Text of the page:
§ 10. Sir CYRIL COBB,
asked the Secretary of State for Foreign Affairs whether his attention has been drawn to the hardship suffered by British investors in the various Argentine railways owing to local restrictions imposed upon them, with the result that staff in excess of requirements cannot be discharged and unnecessary expenditure reduced; and will he make suitable representations to the Argentine government on behalf of British investors who have lent their savings to provide railways for Argentina upon which they are now receiving very little return?
§ Sir J. SIMON
I am informed that the more effective and economic use of labour on railways in Argentina, and its regulation, are included in the scope of an award recently issued by the President of the Argentine Republic as arbitrator between the Railway Companies and the labour unions. The full bearing of the award will be known when the National Railway Board has issued its findings on labour regulations, in accordance with a clause of the award which provides that these findings shall be issued within a period of three months. No request for intervention has been received by His Majesty's Government, and I do not consider that such a step would at the present stage serve any useful purpose in view of the circumstances which I have described.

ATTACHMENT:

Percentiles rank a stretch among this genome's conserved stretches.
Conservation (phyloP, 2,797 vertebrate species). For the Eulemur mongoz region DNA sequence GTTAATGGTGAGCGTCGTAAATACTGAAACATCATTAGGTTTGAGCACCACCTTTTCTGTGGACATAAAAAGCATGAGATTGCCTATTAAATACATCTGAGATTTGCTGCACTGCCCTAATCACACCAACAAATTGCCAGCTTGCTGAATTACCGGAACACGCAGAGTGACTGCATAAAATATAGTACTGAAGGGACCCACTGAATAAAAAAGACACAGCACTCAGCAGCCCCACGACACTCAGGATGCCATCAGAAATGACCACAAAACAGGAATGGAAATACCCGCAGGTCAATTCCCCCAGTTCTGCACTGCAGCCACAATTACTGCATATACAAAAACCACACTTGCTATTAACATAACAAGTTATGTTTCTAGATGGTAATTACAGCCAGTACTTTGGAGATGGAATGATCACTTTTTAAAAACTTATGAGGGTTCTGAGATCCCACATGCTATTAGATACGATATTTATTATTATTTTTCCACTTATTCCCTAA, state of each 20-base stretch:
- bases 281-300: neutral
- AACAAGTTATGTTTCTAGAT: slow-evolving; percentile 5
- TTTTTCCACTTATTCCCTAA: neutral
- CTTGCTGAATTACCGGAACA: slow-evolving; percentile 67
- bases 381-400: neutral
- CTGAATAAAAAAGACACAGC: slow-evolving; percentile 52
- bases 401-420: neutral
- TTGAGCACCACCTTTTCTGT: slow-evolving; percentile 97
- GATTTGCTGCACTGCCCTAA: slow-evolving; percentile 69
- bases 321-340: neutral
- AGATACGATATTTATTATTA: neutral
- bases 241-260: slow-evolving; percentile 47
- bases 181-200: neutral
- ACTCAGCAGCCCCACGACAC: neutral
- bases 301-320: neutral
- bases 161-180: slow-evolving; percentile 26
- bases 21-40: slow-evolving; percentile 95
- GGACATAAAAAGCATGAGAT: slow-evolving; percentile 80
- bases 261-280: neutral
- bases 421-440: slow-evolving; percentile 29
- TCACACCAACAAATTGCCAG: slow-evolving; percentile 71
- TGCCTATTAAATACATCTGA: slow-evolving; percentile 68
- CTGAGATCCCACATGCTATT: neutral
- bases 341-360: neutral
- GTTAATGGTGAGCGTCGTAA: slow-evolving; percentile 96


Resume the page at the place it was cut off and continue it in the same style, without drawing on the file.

§ Mr. WILMOT
Is it not true that the hardships which British investors have suffered in this connection, arise very largely out of the Government's Ottawa policy?
§ Mr. KIRKPATRICK
Is it not the fact that a very large number of the employés of the Argentine railways are British subjects?
§ Sir J. SIMON
I have no doubt there are British subjects among them, but I do not know the proportion.